Gurtu Takes a Musical Trip

It's easy to read "The Way to Banganga", from percussionist Trilok Gurtu's new Broken Rhythms CD, as a literal travelogue. The path, so to speak, rises out of morning mists, here represented by shimmering strings and eerie falsetto singing; our musical travellers soon establish a steady pace as they trek across vast plains of droning cello and airy sitar, propelled by the gentle pulse of Gurtu's hand drums. But toward the end the composer switches to a western-style drum kit as violin, followed by sitar, rises to jagged peaks of emotion--mirroring, perhaps, the heights of the mystic Himalayas.

The truth, however, is both less fanciful and considerably stranger than that. Yes, "The Way to Banganga" is a journey, says Gurtu, but it's a spiritual voyage, not a physical one.

"Banganga is a very special place for me," Gurtu explains, calling from London's art-deco Strand Palace Hotel. "It is the place where my spiritual guru, Ranjit Maharaj, has a shrine, and his guru also has a shrine, and it is a very, very powerful place. Not everybody knows about it, but if you're lucky enough you get a spark inside and you go there. And I was one of those lucky ones who got that. It's in a cemetery: a burning ghat, where bodies are burned. So virtually you're seeing reality in front of you--that's what's going to happen to the body, so you better be prepared--and that means you're always aware. 'This is the way to Banganga' means 'Really value what you've got at this moment.' "

If Gurtu values what he's got at this moment, he's got good reason to. Broken Rhythms is that rare thing: a world-music fusion record that is both adventurous and conceptually coherent, and on it the 52-year-old accomplishes the remarkable feat of blending his own Indian heritage with the otherworldly throat singing of the Tuvan quartet Huun-Huur-Tu and the chamber-music sonorities of Italy's Arkí¨ String Quartet. He claims, however, that the music itself called for such outlandish forces and that he had no grand design in mind when he sat down to start making the record.

"I think the best thing is to have nothing in your mind to put a disc together, but just your underlying message. With all that's going on in the record business--and all that's going on in the world--the music is treated as a side dish, you see. Music has become like a commodity. I don't know how to put it: it's time to give something new to the people rather than just the clichés that have been heard every time. So one has to be adventurous. But ambitious? My ambition is only that the music will speak for itself and that I will learn something. My expectations are not that I'll have a hit; that's the wrong ambition for me."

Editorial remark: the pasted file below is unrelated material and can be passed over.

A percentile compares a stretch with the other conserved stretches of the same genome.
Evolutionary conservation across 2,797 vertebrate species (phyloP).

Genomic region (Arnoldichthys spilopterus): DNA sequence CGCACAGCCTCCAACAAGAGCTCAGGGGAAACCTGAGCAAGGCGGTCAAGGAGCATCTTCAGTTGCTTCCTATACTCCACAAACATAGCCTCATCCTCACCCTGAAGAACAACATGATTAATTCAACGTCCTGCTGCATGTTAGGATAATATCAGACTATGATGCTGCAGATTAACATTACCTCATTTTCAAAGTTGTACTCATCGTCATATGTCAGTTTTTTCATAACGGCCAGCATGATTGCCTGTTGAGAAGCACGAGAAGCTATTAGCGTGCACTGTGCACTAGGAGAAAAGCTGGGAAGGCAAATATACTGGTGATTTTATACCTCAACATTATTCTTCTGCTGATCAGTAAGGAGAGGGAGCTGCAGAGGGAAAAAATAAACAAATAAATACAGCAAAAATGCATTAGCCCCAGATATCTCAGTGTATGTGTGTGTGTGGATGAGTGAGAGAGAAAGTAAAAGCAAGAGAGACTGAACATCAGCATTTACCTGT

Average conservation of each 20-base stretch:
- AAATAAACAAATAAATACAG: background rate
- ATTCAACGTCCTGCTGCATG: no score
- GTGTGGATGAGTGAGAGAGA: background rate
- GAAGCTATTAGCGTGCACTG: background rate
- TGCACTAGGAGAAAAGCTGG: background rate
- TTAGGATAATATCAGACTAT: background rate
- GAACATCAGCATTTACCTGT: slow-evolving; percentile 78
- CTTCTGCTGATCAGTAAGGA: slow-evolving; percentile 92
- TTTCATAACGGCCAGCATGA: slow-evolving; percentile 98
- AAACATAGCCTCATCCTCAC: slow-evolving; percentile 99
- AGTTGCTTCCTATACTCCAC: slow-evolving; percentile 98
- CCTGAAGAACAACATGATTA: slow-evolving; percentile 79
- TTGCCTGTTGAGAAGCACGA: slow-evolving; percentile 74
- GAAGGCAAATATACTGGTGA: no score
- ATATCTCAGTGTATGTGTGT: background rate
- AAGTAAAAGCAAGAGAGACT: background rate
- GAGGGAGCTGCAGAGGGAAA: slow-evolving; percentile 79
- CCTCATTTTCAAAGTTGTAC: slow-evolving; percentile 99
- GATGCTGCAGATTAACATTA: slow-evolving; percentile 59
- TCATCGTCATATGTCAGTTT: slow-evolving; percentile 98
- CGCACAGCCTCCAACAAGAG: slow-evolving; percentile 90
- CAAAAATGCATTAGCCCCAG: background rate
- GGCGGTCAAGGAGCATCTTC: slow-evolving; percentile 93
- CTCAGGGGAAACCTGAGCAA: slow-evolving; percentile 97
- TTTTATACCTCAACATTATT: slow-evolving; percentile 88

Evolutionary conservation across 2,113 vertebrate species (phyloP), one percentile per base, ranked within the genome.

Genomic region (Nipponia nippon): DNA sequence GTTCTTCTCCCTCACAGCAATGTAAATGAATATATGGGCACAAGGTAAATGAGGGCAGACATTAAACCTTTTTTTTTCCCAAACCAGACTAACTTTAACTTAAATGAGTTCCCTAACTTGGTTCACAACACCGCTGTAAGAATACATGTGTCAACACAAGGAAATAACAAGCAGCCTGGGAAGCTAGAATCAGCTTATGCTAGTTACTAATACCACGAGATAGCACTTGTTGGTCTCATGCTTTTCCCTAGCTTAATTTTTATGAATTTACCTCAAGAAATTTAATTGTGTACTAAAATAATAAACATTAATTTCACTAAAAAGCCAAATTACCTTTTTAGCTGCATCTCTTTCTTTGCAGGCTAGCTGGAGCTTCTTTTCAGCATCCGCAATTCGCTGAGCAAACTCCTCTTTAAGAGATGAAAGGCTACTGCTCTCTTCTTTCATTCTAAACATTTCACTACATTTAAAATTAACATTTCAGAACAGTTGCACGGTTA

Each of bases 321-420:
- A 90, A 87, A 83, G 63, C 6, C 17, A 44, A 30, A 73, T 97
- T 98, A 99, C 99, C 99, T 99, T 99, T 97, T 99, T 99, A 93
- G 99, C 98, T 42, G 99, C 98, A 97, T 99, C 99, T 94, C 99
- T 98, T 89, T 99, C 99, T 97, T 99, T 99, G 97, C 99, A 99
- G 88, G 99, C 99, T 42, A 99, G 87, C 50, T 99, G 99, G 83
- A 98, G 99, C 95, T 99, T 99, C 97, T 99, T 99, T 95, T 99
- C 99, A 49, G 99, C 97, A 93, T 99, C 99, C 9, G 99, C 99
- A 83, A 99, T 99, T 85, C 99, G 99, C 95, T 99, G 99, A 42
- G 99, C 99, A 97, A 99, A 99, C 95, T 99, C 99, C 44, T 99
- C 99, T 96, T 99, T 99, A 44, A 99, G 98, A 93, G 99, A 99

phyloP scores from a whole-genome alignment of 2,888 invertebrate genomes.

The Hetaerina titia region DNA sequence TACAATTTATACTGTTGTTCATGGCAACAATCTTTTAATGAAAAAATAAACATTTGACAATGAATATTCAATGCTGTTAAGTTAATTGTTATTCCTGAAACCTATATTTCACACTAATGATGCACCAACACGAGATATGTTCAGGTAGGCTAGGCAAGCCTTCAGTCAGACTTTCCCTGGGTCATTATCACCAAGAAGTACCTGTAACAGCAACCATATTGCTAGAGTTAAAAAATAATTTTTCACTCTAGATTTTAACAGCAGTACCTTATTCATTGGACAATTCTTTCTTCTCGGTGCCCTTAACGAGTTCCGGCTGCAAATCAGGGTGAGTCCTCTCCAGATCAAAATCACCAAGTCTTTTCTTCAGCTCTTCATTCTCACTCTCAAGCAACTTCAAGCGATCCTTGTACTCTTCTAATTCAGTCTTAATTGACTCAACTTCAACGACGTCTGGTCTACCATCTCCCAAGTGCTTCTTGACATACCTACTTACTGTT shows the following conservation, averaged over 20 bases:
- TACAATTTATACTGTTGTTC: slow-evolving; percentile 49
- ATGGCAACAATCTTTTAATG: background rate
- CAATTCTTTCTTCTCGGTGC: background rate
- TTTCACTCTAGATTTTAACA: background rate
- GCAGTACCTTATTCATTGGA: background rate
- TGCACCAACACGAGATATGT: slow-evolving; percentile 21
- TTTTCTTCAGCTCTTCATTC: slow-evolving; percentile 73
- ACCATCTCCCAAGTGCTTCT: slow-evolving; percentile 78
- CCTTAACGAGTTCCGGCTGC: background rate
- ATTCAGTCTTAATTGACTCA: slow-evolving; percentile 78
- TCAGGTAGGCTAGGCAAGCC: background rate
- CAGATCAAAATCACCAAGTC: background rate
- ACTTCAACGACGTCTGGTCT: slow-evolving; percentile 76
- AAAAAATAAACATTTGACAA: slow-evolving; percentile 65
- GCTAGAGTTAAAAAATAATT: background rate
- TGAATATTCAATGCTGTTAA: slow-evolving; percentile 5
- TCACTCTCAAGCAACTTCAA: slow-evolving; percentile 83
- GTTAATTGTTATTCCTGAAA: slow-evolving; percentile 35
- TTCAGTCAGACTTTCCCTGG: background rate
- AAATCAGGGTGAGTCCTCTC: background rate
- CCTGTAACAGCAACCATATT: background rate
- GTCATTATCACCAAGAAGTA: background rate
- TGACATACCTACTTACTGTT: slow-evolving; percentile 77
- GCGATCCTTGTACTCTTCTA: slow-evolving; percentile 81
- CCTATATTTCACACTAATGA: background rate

Nonetheless, he notes that Broken Rhythms has already attracted the attention of several movie companies and that he hopes to land some film-scoring jobs as a result. "So it shows it's best not to have anything on your mind," he contends, "except the right stuff."

It's not that Gurtu lacks for work: this year alone, he's booked to perform in France, Italy, Morocco, the U.K., the U.S., and Canada. (He'll play Sonar tonight [July 29], with a band that includes Los Angeles ­based guitarist Woody Aplanalp, French keyboardist Jerry Lipkins, and Bombay-based singer Sanchita Farruque.) Earlier collaborations include long periods spent working with such jazz musicians as the members of Oregon, guitarist John McLaughlin, and the late trumpeter Don Cherry, plus sessions with African singers Salif Keita and Angélique Kidjo.

"In England, they call me a serial collaborator," he says with a laugh. But he turns more serious when he discusses Broken Rhythms and its predecessor, Remembrance, both recorded in Bombay.

"People ask, 'Are you going back to your roots?' " he says, sounding perplexed. "But my roots are so fantastic--so modern and so powerful--that I ask, 'Why do I have to leave my roots and go somewhere else?' I don't have to do all that. I've never left my roots; I'm just simplifying what I've been brought up with, because nobody can understand the intricacies of Indian music--and that includes Indians themselves, the public."

Simplified Gurtu's music might be, but it's never simplistic. Full of the tricky beats we've come to expect from Indian percussionists but also rich in complex harmonies and evocative tunes, Broken Rhythms is one of the finest world-beat outings of the past year, and if the drummer's touring band is anywhere near as accomplished, there will be a lot of happy people exiting Sonar tonight.